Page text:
Is it a nation? What exactly is its status? What kind of international influence does it hold?
These are some of the questions that immediately face you on arrival – my first ever trip – to this fascinating part of the world. A complex and sometimes bloody colonial past, ongoing relationship issues with its powerful neighbour, but a friendly and outgoing people, many with good English, the world's 19th largest economy and the 13th "easiest" place to do business. A parliamentary democracy with greater personal freedoms than anywhere else in East Asia.
I was there at the invitation of the new National Taichung Theatre (designed by Toyo Ito) to give a speech on the Power of Theatre – click here to read it now.
It's a remarkable building – fluid inside, all curves and caves, with three performance spaces, and acres of public space filled with retail propositions of dubious taste and usefulness. I was pleased to see Taiwanese indigenous artists given a platform at the opening, and playing an increasingly important part in Taiwan's cultural development in general.
Taichung is making a case for itself as a major cultural centre, with an excellent Art Museum as well as the Theatre complex: so too is the southernmost city Kaoshiung, where new arts facilities open very soon, including one with a nightly capacity of 6000 people.
One hour on a clean, punctual, high-speed (sigh) train takes you to the capital Taipei, where on arrival we went straight to see the Gandini show (a spirited juggling and contemporary dance melange) in the Taipei Arts Festival, booked from the last British Council Showcase in Edinburgh.
We also met several stakeholders and partners from the Festival, from City Government, from the National Palace Museum (astounding collection), from the new Koolhaas designed Taipei Arts Centre (due to open in 2018), the National Theatre, members of the Parliament, and the management team of a brilliant piece of historical cultural regeneration in an extensive old Tobacco Factory in central Taipei.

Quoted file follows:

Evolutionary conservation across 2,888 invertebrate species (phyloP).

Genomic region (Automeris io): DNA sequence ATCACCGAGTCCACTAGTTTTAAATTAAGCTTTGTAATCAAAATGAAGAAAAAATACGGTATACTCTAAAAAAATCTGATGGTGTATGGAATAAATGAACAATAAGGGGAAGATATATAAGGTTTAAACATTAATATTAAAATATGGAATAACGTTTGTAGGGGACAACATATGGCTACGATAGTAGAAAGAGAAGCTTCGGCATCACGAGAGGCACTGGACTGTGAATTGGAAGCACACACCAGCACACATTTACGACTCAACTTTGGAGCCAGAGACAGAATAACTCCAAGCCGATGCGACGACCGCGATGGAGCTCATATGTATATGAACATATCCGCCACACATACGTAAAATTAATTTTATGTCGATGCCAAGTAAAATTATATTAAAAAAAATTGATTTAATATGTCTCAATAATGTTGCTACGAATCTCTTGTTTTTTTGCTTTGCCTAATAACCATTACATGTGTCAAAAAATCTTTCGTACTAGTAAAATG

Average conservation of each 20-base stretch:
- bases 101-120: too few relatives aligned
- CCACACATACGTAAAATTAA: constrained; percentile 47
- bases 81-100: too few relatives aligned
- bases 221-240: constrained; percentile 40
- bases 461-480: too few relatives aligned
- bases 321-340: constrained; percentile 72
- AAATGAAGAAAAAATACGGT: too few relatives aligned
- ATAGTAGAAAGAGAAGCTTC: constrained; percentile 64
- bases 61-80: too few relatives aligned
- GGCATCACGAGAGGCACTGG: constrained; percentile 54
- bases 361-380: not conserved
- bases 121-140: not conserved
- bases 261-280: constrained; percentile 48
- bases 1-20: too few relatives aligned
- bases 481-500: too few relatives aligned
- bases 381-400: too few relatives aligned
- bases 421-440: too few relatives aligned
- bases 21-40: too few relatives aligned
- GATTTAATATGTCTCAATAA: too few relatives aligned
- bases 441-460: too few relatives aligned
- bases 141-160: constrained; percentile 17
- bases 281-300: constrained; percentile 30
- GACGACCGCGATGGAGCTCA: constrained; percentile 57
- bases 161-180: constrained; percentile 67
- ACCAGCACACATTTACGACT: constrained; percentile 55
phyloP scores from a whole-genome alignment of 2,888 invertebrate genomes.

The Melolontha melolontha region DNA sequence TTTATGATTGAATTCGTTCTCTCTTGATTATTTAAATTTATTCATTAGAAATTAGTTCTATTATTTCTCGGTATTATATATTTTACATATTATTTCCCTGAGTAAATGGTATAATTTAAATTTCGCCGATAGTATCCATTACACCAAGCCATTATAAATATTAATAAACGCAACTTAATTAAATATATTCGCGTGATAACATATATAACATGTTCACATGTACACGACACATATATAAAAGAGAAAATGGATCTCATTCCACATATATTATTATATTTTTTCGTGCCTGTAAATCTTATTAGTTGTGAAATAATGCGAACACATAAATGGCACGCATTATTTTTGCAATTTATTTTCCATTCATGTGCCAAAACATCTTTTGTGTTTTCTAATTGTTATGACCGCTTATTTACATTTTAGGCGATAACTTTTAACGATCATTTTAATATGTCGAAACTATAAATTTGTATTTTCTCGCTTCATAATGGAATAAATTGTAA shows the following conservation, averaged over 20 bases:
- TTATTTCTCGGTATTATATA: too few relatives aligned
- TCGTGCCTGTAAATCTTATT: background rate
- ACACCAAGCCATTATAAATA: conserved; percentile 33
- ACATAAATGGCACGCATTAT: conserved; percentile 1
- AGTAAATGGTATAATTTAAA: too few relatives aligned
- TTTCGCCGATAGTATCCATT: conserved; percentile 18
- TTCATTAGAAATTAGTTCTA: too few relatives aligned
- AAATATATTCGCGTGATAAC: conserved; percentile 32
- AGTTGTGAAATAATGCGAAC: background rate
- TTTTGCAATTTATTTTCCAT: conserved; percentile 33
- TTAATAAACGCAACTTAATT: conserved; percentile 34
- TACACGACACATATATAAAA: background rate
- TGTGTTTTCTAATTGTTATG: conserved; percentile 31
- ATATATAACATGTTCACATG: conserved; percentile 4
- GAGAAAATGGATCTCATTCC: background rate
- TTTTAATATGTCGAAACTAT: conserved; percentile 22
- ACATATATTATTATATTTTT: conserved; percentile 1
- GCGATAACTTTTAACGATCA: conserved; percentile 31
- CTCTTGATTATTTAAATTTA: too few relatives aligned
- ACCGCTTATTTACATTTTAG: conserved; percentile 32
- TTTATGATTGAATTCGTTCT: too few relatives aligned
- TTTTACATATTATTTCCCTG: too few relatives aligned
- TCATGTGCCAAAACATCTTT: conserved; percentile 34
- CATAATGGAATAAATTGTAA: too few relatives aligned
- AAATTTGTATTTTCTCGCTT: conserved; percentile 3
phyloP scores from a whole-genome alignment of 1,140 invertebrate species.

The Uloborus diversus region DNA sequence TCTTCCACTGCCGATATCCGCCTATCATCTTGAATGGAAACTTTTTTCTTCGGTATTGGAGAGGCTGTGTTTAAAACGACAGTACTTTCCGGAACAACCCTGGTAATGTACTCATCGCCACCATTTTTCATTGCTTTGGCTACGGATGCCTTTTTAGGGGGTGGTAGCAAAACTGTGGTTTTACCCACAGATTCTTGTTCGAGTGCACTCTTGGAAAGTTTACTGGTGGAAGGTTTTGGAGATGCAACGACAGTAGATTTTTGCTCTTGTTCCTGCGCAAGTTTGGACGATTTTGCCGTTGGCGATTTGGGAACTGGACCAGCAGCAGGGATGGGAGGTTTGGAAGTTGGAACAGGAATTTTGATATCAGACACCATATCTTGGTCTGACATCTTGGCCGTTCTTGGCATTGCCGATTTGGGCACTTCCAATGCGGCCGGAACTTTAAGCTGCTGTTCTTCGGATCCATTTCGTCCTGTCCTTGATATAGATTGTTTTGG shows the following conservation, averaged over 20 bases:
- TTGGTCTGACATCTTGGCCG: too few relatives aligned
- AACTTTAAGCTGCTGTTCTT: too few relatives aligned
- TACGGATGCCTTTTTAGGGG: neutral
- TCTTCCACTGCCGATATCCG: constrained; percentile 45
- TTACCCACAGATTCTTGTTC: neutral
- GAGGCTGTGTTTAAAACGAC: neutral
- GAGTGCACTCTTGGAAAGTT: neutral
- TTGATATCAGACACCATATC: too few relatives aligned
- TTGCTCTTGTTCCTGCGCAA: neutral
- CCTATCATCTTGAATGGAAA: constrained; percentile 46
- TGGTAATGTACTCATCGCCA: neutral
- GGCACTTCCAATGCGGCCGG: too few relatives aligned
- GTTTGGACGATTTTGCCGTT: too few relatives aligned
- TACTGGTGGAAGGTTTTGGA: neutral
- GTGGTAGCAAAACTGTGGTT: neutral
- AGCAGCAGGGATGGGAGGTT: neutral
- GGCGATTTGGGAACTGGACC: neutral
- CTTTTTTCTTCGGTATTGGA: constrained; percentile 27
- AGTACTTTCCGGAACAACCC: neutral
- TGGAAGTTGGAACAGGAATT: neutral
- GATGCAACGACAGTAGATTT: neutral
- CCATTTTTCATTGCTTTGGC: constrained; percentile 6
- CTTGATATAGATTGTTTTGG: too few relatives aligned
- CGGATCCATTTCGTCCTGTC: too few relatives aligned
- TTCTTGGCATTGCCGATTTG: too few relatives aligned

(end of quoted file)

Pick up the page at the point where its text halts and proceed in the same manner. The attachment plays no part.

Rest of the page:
We also had useful talks with leaders in contemporary design (Taipei is World Design Capital this year), and most significant an exploratory meeting with the team involved in a charity looking at issues, including the arts, around ageing. The figures around Taiwan's ageing population are staggering, and this is an area where they are trying to come up with major new initiatives.
Overall an eye-opening and enjoyable week: in terms of major Asian cities Taipei has a lot going for it – less pollution, excellent public transport, lightish traffic, excellent food, friendly people. Once there's a direct flight from the UK (from next year, I gather) more people from the UK should go and explore – not only the major cities, but its amazingly rich and diverse heritage.
One trip I made – slightly outside our remit – was to see an old acquaintance, the world renowned dance director Lin Hwai Min of the Cloud Gate Theatre Company. He is a fairly regular visitor to London and we presented them at the Barbican two or three times, whilst I was Artistic Director.
He invited me to see his new theatre, on the outskirts of Taipei, bizarrely (but picturesquely) situated between a golf course and an 18th century fort. His old theatre burned down (except for the two masks in this picture that were rescued) and they've built a new centre with a remarkable spirit, home to new creativity and lots of visits by local schoolchildren: it was an inspiring morning, topped off by some excellent Taiwanese dumplings!